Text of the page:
One who perseveres on the path of non-covetousness gains deep understanding of life (Yoga Sutra 2.39)
Bernard Bouanchaud explains this sutra well in his book The Essence of Yoga: “Non- covetousness consists in not acquiring superfluous goods, nor desiring them, nor accepting gifts beyond reasonable limits . . . The more one owns, the more one needs to protect it. Accepting more than is necessary and acquiring more and more goods, knowledge, relationships, and mystical states clutters the mind and keeps it from grasping the source of things and the motivations and reasons for life. When the mind no longer worries about acquiring and keeping goods, we understand where we come from, where we are, and where we are going. We discover the meaning of life.”
So, what is superfluous? And what is really necessary and appropriate for us to have to be healthy, happy, and fulfilled? It’s challenging to keep life simple in our society today and especially during this time of the year, when we are surrounded by catalogues, advertisements, internet, and malls that reach out to us with millions of things to buy and fill our lives with.
Our teacher, Mr. B.K.S. Iyengar, once raised the questions: When does need become greed? Do we really need all the tools, toys, and appliances in our homes, all the knick knacks and books on the shelves, papers in the file cabinet, stuff and clothes in the drawers? The more we have, the more time and energy we spend protecting, worrying, and caring for our things as well as cleaning, organizing, and searching for them. The more possessions we have and the more attached and possessive we become to our things, the more we clutter up our environment and consciousness and lose perspective and connection to what life is truly about.
Late Wayne Dyer once said that he would cut out the pockets of one of his coats and hang it in his closet to daily remind himself that he came to life with nothing and will leave with nothing.
We can also be possessive with people. There is a fine line between a sense of belonging and friendship and being attached to, possessive, and obsessive in our relationships with our kids, spouse, and friends. When we are attached to a person, there is no space and freedom to step back and simply appreciate the individual uniqueness, beauty, and essence in that being.
And we can also be possessive with our thoughts. We hold onto our own ideas, our principles, our way of doing things, our acquired knowledge, our projections, and expectations. Rohit Mehta says in Yoga, The Art of Integration, “It is necessary to realize that it is only when the mind ceases to project its own conclusion on life, that life unfolds to man its real meaning and significance.”
So, the secret to Aparigraha, non-possessiveness, is learning to let go; to let go of our attachment to things, people, knowledge, projections and expectations.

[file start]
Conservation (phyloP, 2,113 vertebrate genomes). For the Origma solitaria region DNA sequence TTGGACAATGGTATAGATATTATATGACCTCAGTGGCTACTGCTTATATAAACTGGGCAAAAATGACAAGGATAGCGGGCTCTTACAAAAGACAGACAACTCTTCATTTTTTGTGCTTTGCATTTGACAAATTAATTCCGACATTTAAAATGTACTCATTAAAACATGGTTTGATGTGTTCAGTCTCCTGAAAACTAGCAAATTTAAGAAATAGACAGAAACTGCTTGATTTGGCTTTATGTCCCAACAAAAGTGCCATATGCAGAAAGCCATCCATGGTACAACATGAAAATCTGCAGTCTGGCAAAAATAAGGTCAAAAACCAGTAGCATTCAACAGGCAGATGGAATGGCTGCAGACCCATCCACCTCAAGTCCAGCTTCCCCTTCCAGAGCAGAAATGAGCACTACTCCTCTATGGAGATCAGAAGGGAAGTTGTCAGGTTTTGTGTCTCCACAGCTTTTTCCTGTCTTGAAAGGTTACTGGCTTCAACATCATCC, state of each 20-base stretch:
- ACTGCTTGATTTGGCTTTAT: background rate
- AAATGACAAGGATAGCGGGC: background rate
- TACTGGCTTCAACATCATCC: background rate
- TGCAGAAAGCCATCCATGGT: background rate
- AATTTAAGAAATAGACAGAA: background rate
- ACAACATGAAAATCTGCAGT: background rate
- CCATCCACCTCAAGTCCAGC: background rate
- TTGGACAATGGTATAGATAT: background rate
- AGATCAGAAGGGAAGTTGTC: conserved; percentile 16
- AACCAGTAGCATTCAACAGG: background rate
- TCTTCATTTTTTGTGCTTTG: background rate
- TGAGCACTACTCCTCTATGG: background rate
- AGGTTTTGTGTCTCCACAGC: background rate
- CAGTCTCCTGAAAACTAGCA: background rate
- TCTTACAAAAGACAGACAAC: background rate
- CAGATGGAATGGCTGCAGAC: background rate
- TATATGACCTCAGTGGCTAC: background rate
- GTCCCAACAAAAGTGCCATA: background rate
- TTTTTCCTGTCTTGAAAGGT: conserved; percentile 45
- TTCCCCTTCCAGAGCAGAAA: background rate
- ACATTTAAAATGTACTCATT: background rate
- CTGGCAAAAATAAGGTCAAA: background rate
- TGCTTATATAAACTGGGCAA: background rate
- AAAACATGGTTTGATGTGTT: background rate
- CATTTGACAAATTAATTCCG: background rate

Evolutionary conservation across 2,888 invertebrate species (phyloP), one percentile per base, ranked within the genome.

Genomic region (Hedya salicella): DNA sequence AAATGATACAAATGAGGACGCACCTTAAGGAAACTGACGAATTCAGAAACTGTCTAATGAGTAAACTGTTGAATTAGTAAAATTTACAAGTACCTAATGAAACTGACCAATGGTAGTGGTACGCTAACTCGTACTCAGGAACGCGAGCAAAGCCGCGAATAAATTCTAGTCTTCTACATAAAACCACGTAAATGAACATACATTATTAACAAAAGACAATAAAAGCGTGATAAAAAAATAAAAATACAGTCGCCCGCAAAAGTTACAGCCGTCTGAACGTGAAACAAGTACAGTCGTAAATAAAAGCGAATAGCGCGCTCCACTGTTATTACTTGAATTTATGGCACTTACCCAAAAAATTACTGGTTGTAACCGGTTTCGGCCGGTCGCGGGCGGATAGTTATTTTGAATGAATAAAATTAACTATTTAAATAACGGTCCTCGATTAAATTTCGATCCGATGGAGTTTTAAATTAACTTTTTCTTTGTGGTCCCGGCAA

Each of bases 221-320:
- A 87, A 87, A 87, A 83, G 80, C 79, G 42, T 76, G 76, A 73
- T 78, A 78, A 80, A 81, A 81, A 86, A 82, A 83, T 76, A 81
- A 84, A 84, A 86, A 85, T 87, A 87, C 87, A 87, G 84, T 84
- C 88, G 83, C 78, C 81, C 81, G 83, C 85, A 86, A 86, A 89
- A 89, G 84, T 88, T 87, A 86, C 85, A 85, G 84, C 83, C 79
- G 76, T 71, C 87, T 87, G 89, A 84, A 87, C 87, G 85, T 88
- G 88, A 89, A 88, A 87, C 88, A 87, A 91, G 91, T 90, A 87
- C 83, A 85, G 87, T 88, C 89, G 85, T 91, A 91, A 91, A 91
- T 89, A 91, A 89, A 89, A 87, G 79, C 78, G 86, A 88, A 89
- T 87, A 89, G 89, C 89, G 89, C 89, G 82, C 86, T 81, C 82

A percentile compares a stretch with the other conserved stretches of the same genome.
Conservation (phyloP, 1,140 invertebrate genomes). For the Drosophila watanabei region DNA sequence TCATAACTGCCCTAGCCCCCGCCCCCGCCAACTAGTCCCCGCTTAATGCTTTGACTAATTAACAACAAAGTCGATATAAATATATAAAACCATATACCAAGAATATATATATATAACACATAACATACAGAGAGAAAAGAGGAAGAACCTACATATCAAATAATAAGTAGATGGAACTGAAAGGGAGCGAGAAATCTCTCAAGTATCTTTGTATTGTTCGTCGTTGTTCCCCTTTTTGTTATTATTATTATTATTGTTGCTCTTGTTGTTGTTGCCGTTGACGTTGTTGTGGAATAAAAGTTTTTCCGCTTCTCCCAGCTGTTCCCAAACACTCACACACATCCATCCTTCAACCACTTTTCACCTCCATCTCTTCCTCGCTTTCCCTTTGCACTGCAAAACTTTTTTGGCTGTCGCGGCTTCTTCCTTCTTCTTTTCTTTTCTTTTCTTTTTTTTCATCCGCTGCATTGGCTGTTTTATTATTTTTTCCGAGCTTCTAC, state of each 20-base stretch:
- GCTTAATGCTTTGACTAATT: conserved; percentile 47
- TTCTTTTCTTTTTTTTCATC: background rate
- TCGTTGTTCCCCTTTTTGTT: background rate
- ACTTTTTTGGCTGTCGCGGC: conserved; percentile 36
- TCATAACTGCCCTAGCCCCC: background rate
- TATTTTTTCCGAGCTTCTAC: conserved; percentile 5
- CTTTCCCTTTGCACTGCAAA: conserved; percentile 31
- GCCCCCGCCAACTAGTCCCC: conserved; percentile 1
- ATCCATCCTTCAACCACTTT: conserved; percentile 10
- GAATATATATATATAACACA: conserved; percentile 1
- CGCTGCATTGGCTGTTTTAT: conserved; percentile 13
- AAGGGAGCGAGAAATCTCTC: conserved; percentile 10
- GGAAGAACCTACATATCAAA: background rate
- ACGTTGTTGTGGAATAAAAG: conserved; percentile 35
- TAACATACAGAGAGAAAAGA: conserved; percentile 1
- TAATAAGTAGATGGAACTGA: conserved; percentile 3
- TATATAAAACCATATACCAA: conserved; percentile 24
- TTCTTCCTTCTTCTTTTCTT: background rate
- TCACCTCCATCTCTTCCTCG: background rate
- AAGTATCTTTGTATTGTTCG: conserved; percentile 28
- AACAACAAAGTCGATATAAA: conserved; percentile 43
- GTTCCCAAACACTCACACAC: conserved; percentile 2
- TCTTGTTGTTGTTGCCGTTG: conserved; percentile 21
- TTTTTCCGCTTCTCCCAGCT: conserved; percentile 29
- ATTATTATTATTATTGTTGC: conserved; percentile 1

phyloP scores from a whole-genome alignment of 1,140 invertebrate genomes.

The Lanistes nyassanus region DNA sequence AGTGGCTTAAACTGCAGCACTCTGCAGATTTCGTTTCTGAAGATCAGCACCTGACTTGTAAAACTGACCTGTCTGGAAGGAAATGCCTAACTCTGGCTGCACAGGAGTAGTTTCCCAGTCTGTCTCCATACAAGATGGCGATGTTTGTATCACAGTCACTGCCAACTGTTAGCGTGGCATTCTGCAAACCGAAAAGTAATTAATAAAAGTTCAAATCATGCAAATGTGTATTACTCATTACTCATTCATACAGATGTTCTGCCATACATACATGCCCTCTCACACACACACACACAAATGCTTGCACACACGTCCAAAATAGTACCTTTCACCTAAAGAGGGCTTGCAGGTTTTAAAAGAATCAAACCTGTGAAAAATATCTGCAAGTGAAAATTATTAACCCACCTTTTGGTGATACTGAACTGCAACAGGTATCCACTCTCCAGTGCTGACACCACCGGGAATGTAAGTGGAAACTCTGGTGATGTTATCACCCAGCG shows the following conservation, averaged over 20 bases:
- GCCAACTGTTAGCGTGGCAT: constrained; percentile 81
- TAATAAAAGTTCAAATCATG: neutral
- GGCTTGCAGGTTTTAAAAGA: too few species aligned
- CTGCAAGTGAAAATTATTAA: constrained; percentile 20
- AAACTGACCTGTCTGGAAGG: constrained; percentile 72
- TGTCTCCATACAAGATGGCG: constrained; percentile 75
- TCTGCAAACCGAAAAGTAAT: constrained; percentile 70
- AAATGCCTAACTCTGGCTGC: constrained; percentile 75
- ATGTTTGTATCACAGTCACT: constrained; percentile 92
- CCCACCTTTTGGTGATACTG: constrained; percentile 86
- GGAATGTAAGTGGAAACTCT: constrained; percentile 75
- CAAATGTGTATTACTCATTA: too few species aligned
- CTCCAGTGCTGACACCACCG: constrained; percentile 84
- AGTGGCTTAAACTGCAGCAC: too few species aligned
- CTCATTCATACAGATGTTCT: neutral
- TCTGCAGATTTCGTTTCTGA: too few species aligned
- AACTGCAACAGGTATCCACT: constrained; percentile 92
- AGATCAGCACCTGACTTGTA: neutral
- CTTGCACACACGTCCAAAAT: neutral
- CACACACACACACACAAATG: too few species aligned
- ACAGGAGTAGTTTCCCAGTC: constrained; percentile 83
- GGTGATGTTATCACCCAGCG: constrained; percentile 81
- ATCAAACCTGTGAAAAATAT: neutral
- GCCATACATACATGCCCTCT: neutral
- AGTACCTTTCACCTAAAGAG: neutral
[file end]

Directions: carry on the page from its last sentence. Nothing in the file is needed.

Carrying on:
Now, let’s see how Aparigraha relates to our Yoga practice. Am I attached to being a stiff person or a weak person, attached to my old tensions or old injuries, attached to blaming people for my old pains or injuries, attached to doing a perfect pose or doing the finished pose, attached to doing a pose a certain way, or attached to my teacher’s way of presenting the poses, or just simply attached to that certain spot in the classroom?
When we hold onto our tensions and injuries, we block the natural flow of circulation in the muscles. Instead, when you encounter tight muscles in your hips, shoulders, or hamstrings, use your awareness to create balance, then breathe, exhale and repeat the mantra “trust and let go.” With daily practice, patience and faith, the channels will open to invite new life force, and healing into your body and being.
When we hold onto our ideas and expectations of how our bodies should perform, how a pose should be practiced or taught, we block our minds. Instead, only by letting go of your own projections can you be open and receptive to a deeper experience and understanding each time you practice a pose and to each new instruction as presented.
The old saints remind us that only by letting go of our lives can we truly live. We practice this total detachment in our relaxation pose, Savasana, which actually means the corpse pose. After our Yoga practice we lie down and let go of our tensions, our muscles and limbs, our senses, thoughts and ego. When we let go of our external body, we can connect with a deeper source within, our true self.
So, it’s quite fascinating that the more we let go in all areas of life, the more life unfolds itself to us. And our good old hamstring stretch can teach us a lot about the power of letting go.
This Holiday Season, we can start practicing letting go by cleaning out the closets in our homes and letting go of what’s superfluous. We can pass on what we don’t need to other needy souls, to lighten our environment, and brighten somebody else’s day.